19 And now, my beloved brethren, after ye have gotten into this strait and narrow path, I would ask if all is done? Behold, I say unto you, Nay; for ye have not come thus far save it were by the word of Christ with unshaken faith in him, relying wholly upon the merits of him who is mighty to save.
20 Wherefore, ye must press forward with a steadfastness in Christ, having a perfect brightness of hope, and a love of God and of all men. Wherefore, if ye shall press forward, feasting upon the word of Christ, and endure to the end, behold, thus saith the Father: Ye shall have eternal life.
(2 Nephi 31:19-20)
After teaching us that repentance and baptism are the gate to enter the path of discipleship and after urging us to enter through that gate, Nephi asks us what we should do next. Are we done once we’ve entered the path? Obviously not. A path is meant to be followed. But how should we follow the path? Nephi tells us to remember what brought us to this point in the first place: hearing the word of God and exercising faith in Jesus Christ. If those activities have brought us through the gate, then we need to continue to pursue them after entering the path.
It’s much easier to begin a project than to finish it, and it is simpler to enter the path of discipleship than to pursue it consistently over time. But as Nephi points out, the reason we started this journey was because we wanted to finish it, and so we need to find the determination to keep going, even in the face of obstacles and challenges. We need to maintain “a perfect brightness of hope, and a love of God and of all men.”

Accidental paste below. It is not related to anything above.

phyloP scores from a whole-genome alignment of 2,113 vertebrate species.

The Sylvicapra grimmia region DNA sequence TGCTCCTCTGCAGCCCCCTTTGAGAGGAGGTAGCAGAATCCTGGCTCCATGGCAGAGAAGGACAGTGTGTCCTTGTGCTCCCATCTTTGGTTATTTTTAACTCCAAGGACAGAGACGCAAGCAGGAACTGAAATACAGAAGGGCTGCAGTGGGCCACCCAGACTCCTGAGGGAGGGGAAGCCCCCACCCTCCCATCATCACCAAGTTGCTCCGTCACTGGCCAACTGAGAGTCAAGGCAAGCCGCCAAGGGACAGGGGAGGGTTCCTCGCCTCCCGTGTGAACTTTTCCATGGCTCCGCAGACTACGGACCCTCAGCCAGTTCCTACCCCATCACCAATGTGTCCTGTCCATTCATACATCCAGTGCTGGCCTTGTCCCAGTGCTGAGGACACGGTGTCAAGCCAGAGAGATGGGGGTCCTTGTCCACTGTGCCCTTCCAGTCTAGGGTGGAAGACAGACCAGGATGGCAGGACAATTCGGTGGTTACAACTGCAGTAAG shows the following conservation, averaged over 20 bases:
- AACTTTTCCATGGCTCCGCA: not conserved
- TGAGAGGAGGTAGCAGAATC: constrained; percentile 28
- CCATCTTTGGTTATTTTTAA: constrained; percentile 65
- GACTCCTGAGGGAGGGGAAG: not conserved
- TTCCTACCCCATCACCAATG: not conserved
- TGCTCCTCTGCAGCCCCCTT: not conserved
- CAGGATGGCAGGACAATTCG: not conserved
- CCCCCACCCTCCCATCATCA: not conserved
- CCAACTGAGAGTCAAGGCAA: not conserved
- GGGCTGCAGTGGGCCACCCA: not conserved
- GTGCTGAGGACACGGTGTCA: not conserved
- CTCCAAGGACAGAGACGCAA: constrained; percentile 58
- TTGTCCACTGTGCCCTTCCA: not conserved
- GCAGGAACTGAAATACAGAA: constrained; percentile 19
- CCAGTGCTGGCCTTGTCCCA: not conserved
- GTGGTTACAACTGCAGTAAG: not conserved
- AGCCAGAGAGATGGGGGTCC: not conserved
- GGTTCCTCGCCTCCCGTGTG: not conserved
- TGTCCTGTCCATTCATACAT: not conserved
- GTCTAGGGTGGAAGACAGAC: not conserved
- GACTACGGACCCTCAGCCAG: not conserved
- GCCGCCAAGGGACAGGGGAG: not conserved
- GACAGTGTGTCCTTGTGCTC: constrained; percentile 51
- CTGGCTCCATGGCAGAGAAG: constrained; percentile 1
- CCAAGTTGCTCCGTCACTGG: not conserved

Sister Elaine S. Dalton shared the importance of visualizing the completion of the process in order to keep going in the middle:
Several years ago, my husband and I qualified to run the Boston Marathon. The night before the marathon, in an effort to visualize what it would be like to complete the race, we went to downtown Boston about a mile from the finish line. There in the quiet of the evening we laced up our running shoes and ran that last mile to the finish. As we crossed the line we held our hands victoriously high in the air and pretended that we had won the race! We imagined thousands of observers in the stands cheering for us. The next day we ran the race. Twenty-six point two miles (41.3 km) is a challenging distance. There are hills that are called “Heartbreak” for a very good reason. The entire time I was running those hills, I kept in mind that finish line and what it had felt like the night before to cross the line victorious. That vision of the finish line helped me to finish that marathon in a pelting, cold New England storm (“Press Forward and Be Steadfast,” General Conference, April 2003).
Today, I will recommit to press forward. I will remember that the same activities which have gotten me this far along the path will continue to move me forward, and I will strive to visualize my end goal: receiving the gift of eternal life from my Father in Heaven, knowing this vision will help me to overcome challenges and trials which might otherwise discourage me and halt my progress.